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Transpiration and Herbs


Transpiration is the process of water movement through a plant and its evaporation from aerial parts, such as leaves, stems, and flowers. Leaves of plants are covered with pores ( stomata ) and it is through these pores that water transpires or exits the plant…


It’s Summer, it’s hot and it’s humid. Afternoon and early evening rains drift across the sky and pick their spot. While the rains are a welcome necessity, and a natural part of our Summer weather pattern and the process of transpiration can present a bit of a problem for our Herb gardens.

First, let’s take a look at Transpiration…



Water is absorbed into the soil from rain or self-watering. The water molecules then interact with soil molecules and, in liquid form are absorbed by the plant through pores in the roots. This water, as well as any dissolved nutrients, travels up and down the plant through vascular tissues called xylem and phloem, and as the air pressure over the leaf surface changes due to breezes and wind, a vacuum is created and is filled with water vapors from the plant filling the vacuum. Let’s take a look at how herbs are affected by this…

Most herbs respond well to plenty of sunlight and can tolerate a lot of heat. After all, these conditions are what help contribute to the production of the oils we love so much. Some popular herbs however simply do not handle our wet, humid summer afternoons in July, August, and September. Rosemary, Lavender, Sage, and Thyme…four great herbs, often display the consequences of those humid, rainy afternoons. These herbs have several things in common that contribute to their problems….let’s take a look at two of them, Rosemary and Lavender…

ROSEMARY (Rosemarinus officinalis)


The thin, resinous leaves of Rosemary are a telltale sign that this plant does best in hot, DRY climates. These two characteristics, thin leaves, resulting in fewer stomata and a high amount of resin, which slows the process of water vapor exiting the leaf, minimize transpiration. As a result of a slower transpiration rate, Rosemary needs to be in well-drained soil and watered minimally. Outdoors, planted in the ground, Rosemary does best in soil with more sand content to allow for drainage. As the afternoon rains increase during the summer, it is important that the moisture in the soil isn’t retained for long periods. Avoid overhead sprinklers as a means of watering Rosemary as this add to the moisture in the air and impedes transpiration. In containers, be sure the drainage holes are not clogged. Often with older Rosemary plants, the root system will eventually block the drainage hole, which will result in the container holding more moisture. During a rainy summer, this extra water around the root system could eventually ‘drown’ the plant in a matter of days!

When growing Rosemary, give it plenty of sunlight and if you are going to err on the watering, err on the dry side. It can usually bounce back from being too dry but will most surely die if it is kept too wet. Avoid over-pruning Rosemary during the rainy summer months. When leaves are removed, remember, that you are removing the exit points of water during transpiration and as a result, you will actually compound the problem and limit the plants’ ability to remove water from the soil. Light pruning, perhaps no more than a third of the leaf area of any one branch, is my suggestion during these months. A heavier pruning during the drier, fall season is fine.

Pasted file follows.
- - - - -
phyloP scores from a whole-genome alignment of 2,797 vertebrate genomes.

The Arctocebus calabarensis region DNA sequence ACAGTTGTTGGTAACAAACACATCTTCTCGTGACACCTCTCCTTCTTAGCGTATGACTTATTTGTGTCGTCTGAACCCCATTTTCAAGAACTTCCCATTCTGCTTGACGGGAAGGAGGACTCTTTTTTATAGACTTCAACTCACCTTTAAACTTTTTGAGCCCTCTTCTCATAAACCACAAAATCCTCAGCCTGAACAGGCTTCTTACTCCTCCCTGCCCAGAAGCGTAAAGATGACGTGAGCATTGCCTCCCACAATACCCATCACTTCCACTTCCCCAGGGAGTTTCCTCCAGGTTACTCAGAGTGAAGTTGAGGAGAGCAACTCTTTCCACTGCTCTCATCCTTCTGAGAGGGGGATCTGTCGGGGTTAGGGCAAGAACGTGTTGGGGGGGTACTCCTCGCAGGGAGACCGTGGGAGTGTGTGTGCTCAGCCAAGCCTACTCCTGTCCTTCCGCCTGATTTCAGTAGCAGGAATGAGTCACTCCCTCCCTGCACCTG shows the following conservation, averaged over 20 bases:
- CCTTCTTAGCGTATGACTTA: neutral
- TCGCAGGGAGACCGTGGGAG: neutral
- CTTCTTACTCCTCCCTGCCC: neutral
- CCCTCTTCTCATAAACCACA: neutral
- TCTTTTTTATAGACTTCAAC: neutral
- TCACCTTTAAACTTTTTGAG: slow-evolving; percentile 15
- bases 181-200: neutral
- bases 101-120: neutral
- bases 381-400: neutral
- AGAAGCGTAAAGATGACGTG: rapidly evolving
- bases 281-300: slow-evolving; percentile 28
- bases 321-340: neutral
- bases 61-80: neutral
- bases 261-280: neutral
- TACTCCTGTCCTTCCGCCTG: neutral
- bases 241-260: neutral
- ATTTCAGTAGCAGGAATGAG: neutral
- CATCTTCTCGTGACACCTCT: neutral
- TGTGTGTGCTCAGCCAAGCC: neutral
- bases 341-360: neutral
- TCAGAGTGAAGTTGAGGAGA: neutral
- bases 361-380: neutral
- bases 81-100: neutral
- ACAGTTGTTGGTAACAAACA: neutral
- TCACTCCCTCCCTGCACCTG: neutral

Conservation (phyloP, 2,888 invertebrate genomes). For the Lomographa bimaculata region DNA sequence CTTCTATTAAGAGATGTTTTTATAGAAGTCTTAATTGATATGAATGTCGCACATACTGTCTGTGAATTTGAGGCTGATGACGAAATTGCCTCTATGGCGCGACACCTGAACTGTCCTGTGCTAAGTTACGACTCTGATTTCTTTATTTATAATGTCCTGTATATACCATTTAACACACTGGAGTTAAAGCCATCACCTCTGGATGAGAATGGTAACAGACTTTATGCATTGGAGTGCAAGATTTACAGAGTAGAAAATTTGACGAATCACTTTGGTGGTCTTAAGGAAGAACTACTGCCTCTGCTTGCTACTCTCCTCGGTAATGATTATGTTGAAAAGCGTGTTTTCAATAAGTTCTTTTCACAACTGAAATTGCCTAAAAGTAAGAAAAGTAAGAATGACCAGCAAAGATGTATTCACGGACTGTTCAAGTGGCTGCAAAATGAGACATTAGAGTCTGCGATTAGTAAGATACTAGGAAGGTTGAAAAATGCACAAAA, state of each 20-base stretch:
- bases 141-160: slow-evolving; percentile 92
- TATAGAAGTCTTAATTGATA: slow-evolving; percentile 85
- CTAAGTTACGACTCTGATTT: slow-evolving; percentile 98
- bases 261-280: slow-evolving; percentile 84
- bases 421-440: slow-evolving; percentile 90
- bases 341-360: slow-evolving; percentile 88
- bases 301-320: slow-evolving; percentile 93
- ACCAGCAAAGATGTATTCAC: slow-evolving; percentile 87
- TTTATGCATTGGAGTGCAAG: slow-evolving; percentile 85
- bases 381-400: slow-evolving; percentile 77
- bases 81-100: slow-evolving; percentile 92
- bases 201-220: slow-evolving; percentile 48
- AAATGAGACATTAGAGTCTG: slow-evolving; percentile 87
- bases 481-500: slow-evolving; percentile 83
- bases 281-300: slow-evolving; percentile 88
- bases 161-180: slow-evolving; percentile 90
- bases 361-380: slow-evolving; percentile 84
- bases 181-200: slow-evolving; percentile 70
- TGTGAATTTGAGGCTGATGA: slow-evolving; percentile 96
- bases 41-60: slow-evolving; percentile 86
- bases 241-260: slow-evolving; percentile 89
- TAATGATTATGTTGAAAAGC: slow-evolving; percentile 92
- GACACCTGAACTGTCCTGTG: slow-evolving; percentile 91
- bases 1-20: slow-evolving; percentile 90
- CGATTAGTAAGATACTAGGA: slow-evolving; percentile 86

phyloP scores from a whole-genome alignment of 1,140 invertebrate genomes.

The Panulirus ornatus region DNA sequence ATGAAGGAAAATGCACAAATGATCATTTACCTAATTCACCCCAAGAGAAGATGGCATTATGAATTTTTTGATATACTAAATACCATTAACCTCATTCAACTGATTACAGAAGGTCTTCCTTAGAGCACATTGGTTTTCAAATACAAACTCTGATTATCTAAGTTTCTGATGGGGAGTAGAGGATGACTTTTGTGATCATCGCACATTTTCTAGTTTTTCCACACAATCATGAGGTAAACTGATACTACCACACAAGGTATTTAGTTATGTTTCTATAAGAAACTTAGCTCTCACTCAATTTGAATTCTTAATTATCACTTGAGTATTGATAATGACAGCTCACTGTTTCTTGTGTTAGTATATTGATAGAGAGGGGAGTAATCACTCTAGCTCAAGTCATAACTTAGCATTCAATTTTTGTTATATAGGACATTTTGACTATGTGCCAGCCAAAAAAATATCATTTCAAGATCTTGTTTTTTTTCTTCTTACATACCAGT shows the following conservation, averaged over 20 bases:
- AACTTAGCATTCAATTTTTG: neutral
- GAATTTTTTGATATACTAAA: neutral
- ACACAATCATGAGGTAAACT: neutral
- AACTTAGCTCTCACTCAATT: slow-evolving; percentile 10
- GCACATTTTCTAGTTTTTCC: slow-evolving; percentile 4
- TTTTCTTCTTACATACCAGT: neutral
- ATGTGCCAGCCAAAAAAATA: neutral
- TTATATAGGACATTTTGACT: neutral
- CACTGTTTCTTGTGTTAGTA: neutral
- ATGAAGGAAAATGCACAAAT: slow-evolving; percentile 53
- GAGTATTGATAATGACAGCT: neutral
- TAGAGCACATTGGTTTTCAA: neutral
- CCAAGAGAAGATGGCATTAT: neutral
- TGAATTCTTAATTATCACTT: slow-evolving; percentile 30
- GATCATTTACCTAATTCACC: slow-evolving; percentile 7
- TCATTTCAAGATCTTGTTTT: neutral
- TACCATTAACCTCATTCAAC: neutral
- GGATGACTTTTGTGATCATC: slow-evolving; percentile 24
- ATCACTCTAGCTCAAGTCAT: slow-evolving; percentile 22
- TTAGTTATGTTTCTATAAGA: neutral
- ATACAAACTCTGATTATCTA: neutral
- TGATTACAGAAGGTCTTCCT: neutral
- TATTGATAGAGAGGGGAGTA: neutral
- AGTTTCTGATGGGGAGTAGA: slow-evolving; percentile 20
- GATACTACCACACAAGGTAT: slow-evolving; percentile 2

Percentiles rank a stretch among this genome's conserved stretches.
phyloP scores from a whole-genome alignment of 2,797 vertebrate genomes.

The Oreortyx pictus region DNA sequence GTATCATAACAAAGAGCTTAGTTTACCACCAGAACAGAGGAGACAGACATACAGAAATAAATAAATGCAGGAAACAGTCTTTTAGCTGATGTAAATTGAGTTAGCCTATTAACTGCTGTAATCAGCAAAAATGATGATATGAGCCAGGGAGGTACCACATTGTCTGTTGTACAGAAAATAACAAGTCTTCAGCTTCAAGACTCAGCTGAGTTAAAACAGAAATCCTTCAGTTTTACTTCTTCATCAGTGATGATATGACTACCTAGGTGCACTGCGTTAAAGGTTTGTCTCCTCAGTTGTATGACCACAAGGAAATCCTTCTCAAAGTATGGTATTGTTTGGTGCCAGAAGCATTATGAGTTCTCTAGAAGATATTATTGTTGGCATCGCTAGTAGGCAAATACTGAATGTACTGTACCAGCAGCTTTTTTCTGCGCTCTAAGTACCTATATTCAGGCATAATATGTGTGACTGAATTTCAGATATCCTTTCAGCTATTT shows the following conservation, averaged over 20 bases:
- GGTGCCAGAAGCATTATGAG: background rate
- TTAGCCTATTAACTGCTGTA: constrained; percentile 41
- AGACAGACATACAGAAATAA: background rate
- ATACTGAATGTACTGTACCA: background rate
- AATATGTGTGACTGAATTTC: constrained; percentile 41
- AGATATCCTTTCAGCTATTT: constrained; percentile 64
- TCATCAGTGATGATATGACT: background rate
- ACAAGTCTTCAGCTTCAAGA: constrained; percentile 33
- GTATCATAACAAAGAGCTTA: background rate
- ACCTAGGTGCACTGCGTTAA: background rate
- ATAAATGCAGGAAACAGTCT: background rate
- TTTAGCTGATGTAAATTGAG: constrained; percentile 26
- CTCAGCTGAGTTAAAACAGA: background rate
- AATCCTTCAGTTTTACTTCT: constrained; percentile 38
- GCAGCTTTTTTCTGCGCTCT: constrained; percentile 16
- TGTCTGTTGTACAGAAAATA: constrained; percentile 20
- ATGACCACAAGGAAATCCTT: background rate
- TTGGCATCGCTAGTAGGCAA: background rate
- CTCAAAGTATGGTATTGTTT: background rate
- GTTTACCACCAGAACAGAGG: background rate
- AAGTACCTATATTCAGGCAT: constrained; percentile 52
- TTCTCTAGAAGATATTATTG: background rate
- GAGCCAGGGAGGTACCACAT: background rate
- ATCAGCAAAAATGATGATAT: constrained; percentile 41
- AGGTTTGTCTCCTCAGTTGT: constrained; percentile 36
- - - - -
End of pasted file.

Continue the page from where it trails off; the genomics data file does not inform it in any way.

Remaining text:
LAVENDER (Lavendula spp. )


Lavender is very similar to Rosemary in its characteristics relating to the effects of a rainy summer….thin, resinous leaves, both slowing down the process of transpiration. I hear more complaints about growing Lavender than I do about any other herb. In fact, people often share with me that they read how you can’t grow Lavender in Florida, which isn’t true at all! Lavender can definitely get an attitude during the humid, rainy months of our summers. Unlike Rosemary, Lavender is subject to the results of a fungus that works its way up from the soil line to the bottom leaves and could eventually kill the plants. In order to prevent this from happening it is important to provide Lavender with good air circulation, plenty of sunlight, and well-drained soil.

I have found that mulching Lavender made a difference in hindering this fungus to affect the plant. A number of years ago I did a test on mulches and Lavender and found that coarse builder’s sand worked far better than any other. The lack of organic matter as well as the great draining ability provided the best barrier between soil and plant.
If your lavender plant does show signs of leaf browning, starting from the lower leaves, you should minimize any watering and allow the soil to dry. Do not prune the plant! More so than with Rosemary, pruning a Lavender during the rainy summer months, especially when the plant is showing signs that it has a leaf fungus, is a sure way to speed up its death. Lavender is a Mediterranean herb and loves the hot dry air, not Florida’s hot, humid and wet summers. Like some of us during those months, it gets an attitude and the best thing for someone with an attitude is to do what you can and then leave them alone. Do any cosmetic pruning during the drier fall months in order to encourage new growth.